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Friday, December 4, 2009

Government rebuts MP for Ashaiman’s claims

MP for Ashaiman, Alfred Agbesi
MP for Ashaiman, Alfred Agbesi
Government has denied claims by the Members of Parliament (MP) for Ashaiman, Alfred Agbesi, that President John Atta Mills promised to renovate the Job 600 building during his State of the Nation Address in parliament early this year.

A statement signed by the Minister for Information Mrs. Zita Okaikoi explained that government recognises the importance of providing office accommodation for Members of Parliament and “we are indeed working towards that, I must state emphatically that President Mills did not make any promise in the house to refurbish the Job 600 building”.

According to the statment, in August this year, government through the Ministry of Works and Housing announced that it had secured a $24million facility to commence work on the Job 600 building.

“I am aware that the Finance Ministry has been engaging with the leadership of parliament on this project and there are plans to start with meeting rooms.”

The statement said Mr. Agbesi’s criticism of the President was unfair and misplaced given that the President did not make the stated promise for which he has been negatively portrayed in the media and in public discussions.

“Government would continue to welcome positive and constructive criticism in furtherance to our promise to run a transparent and open government. We would also continue to engage positively with all Ghanaians but we also wish to point out that we must be judged based on what we do,” it emphasised.

On the claim by the honourable MP that the former Ministry of Parliamentary Affairs building has been allocated to persons he said are ‘castle boys’, the statement described as disappointing and dishonourable.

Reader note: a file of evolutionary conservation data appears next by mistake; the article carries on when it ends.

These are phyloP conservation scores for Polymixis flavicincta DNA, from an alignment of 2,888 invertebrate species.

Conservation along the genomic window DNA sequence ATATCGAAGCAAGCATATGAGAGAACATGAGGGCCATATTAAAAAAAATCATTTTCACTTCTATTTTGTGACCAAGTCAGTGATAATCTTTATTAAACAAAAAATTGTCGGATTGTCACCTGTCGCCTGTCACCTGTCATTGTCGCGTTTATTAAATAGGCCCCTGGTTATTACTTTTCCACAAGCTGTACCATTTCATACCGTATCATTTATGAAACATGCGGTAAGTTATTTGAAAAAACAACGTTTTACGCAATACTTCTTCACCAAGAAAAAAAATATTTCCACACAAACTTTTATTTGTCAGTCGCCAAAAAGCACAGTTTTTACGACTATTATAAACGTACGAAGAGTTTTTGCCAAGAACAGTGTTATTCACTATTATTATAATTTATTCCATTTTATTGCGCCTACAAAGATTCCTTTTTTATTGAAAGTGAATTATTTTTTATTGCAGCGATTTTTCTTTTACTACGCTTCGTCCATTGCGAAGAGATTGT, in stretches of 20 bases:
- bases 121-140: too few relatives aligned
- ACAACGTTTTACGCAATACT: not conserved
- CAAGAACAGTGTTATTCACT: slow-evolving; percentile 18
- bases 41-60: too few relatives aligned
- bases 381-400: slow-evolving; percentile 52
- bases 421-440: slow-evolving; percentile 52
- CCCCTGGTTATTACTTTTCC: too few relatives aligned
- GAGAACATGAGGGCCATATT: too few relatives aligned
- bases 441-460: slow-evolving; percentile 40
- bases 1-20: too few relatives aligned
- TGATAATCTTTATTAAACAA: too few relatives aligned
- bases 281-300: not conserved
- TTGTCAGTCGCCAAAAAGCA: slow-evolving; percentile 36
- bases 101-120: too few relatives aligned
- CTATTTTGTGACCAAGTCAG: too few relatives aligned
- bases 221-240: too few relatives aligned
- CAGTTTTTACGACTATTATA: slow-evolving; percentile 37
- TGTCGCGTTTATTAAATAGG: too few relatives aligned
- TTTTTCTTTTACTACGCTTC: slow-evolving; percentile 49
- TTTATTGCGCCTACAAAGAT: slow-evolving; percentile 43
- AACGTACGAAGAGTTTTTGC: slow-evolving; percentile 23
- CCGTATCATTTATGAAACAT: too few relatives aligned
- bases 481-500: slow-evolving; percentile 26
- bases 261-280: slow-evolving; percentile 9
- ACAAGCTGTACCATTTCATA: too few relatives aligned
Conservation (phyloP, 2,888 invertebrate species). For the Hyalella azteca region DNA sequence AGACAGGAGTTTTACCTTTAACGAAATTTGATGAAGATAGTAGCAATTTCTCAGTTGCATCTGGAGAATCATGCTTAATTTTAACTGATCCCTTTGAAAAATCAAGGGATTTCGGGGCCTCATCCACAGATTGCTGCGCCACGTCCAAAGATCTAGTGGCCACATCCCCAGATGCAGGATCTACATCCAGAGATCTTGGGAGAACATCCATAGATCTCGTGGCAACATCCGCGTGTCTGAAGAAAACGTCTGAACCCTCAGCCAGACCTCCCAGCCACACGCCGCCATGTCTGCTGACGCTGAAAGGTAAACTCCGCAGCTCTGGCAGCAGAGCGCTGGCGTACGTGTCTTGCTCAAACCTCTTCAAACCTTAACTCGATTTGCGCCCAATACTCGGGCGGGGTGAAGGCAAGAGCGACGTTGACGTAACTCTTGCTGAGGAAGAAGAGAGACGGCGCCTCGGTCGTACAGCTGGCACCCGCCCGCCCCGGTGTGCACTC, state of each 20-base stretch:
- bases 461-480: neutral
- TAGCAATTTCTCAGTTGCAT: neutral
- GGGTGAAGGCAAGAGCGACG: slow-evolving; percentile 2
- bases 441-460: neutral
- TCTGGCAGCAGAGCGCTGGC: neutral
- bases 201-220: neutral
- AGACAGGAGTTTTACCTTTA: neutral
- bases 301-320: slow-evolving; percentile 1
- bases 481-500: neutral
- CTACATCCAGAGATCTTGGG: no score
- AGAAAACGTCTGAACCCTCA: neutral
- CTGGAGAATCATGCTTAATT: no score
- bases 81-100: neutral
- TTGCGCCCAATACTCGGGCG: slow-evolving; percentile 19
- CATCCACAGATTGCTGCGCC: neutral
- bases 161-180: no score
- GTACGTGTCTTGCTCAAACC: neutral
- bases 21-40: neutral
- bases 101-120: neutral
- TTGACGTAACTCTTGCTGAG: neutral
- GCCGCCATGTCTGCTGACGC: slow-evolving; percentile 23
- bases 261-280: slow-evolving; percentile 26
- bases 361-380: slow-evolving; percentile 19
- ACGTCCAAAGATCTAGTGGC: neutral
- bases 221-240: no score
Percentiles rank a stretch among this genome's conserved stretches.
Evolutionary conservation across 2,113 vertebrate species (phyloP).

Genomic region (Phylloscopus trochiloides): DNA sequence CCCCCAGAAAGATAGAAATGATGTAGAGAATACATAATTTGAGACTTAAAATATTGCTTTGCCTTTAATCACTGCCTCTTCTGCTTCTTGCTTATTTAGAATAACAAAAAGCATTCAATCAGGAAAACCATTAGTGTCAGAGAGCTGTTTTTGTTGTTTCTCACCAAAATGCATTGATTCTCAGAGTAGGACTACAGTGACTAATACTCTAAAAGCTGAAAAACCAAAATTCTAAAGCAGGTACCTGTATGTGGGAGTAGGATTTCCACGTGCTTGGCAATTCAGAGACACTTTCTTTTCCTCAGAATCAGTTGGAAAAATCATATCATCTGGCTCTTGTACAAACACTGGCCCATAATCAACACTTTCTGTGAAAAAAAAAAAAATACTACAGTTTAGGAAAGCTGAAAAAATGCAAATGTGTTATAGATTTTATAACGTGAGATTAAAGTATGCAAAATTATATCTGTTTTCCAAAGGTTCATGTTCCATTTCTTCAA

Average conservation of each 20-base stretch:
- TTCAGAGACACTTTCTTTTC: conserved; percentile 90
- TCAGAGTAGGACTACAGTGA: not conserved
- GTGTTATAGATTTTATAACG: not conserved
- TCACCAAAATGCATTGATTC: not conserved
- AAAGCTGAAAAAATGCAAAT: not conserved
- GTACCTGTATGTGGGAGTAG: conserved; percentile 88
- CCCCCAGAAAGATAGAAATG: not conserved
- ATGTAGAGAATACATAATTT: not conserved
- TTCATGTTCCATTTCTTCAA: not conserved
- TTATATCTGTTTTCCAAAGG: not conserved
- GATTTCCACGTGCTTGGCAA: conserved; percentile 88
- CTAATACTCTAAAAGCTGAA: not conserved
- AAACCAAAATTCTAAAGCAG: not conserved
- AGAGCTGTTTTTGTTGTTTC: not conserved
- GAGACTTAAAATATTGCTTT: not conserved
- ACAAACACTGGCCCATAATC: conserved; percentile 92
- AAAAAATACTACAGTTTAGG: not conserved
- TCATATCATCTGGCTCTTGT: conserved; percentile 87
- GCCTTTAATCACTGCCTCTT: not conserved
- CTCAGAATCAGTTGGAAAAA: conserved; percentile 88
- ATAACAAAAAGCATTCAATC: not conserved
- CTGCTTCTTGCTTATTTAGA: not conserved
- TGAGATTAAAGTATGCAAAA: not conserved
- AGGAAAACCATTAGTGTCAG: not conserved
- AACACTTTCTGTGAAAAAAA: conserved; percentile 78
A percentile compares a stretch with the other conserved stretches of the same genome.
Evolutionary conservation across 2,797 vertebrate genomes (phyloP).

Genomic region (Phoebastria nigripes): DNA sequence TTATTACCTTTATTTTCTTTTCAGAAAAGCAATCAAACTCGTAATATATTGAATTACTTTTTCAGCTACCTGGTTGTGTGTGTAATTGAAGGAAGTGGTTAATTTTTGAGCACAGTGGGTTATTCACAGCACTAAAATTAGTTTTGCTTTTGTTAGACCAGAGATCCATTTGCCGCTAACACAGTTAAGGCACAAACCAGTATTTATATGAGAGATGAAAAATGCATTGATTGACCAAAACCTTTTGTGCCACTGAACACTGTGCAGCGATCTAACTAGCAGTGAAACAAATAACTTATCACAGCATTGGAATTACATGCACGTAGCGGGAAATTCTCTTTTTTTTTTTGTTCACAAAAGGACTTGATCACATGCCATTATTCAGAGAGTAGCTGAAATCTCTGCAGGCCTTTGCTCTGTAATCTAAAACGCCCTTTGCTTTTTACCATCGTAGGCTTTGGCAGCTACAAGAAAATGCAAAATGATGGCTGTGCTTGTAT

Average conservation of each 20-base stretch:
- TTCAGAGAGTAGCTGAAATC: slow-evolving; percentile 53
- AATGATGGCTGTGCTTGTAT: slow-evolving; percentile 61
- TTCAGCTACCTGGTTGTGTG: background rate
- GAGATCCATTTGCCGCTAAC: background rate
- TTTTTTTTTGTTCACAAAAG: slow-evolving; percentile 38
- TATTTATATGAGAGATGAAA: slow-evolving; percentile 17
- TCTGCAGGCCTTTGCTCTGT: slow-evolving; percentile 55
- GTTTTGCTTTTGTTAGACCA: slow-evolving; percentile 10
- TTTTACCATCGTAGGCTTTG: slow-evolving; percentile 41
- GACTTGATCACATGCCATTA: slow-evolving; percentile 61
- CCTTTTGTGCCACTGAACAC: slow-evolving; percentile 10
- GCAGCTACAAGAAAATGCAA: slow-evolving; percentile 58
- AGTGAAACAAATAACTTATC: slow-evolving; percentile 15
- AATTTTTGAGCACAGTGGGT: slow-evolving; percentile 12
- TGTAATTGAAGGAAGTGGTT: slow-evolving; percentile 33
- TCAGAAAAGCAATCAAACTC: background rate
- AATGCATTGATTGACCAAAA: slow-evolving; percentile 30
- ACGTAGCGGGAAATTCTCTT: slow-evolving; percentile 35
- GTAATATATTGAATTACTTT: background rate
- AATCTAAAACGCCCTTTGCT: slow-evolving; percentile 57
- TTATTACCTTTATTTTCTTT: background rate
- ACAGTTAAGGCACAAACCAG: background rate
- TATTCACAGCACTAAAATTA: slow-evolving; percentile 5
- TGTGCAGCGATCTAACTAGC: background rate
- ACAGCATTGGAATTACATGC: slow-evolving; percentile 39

“That building houses the offices of Deputy Chief of Staff Alex Segbefia and also the operations of Brand Ghana, two very important offices under the office of the President. It is also used by Professor Akilakpa Sawyerr who chairs the Nkrumah Centenary Celebration. To describe these personalities and offices as ‘castle boys’ is indeed most unfortunate.”

The statement reiterated the President’s commitment to the Governance Reform Agenda as captured in the NDC manifesto, and, in the particular case of MPs and parliament, work towards the establishment of a MPs Constituency Development Fund.

“Already, the national service scheme has assigned personnel to assist the MPs with research as contained in the 2009 State of the Nation Address.”



Madam Speaker,

Thank you for receiving me in this august House to present my first State of the Nation address to Parliament as President of the Republic of Ghana.

Madam Speaker,

As the first Lady Speaker of Parliament, you occupy a unique position in our Nation’s history. It is a position of which you and indeed all women of Ghana should be justifiably proud. You exemplify the fulfillment of my wish to see Ghanaian women rise to assume even more prominent positions in our land. I wish you well Madam.